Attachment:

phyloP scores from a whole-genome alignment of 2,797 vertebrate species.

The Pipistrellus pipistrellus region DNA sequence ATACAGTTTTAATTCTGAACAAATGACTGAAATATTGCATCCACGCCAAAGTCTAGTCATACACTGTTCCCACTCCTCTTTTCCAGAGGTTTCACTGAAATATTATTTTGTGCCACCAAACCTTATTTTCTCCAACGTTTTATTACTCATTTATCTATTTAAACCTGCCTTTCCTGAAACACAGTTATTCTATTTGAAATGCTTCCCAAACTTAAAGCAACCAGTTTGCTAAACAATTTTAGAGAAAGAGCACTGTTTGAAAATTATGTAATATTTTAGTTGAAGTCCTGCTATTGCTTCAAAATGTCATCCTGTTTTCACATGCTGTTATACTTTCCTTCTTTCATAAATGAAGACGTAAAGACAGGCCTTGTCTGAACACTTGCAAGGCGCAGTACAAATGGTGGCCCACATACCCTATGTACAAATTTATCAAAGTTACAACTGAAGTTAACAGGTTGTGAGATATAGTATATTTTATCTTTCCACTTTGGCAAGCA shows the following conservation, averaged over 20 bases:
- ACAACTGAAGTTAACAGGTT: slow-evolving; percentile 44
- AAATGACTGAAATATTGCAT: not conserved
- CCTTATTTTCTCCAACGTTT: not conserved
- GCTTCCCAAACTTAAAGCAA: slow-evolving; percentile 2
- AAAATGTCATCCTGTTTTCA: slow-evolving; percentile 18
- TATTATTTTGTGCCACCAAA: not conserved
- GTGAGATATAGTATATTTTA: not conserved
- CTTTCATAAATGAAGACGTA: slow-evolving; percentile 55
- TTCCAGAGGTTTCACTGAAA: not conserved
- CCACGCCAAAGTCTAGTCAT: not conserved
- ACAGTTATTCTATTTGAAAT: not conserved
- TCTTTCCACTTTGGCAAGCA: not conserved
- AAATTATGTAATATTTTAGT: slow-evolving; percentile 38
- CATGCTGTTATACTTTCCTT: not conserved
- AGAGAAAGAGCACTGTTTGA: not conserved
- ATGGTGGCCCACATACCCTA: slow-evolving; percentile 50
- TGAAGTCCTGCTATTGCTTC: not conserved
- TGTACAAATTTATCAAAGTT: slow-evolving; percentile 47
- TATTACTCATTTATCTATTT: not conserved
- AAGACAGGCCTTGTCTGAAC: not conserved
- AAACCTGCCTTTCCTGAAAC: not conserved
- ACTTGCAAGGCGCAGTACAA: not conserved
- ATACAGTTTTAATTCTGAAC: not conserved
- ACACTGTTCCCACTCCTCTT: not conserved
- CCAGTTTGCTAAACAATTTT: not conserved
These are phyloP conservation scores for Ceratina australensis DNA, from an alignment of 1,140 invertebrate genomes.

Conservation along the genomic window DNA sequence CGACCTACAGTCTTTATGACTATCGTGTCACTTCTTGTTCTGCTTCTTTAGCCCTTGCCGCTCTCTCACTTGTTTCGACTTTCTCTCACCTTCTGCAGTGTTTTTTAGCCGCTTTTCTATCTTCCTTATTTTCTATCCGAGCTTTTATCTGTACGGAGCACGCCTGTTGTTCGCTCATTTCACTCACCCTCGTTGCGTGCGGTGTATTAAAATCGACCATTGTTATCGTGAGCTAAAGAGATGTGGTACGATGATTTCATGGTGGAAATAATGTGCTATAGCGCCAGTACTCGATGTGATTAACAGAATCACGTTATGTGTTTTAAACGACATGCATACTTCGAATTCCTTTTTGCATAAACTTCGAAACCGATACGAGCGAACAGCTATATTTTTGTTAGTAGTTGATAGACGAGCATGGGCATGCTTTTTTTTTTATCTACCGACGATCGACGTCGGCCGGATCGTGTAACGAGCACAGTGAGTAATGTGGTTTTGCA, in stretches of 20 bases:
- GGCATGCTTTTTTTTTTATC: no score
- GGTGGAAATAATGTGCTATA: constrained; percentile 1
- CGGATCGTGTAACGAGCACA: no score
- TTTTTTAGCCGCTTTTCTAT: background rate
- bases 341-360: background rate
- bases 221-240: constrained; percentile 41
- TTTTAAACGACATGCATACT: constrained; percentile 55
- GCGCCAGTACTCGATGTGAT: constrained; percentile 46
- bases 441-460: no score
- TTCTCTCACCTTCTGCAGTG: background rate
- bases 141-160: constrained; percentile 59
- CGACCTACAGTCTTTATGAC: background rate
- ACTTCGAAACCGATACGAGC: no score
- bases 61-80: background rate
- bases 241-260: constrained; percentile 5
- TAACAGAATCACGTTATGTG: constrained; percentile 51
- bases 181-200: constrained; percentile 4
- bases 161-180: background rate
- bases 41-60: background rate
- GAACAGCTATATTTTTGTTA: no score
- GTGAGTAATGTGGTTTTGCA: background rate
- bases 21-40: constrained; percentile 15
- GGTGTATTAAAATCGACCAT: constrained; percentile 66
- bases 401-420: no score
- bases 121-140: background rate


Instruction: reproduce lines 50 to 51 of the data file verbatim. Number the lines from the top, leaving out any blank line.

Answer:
- GTGAGTAATGTGGTTTTGCA: background rate
- bases 21-40: constrained; percentile 15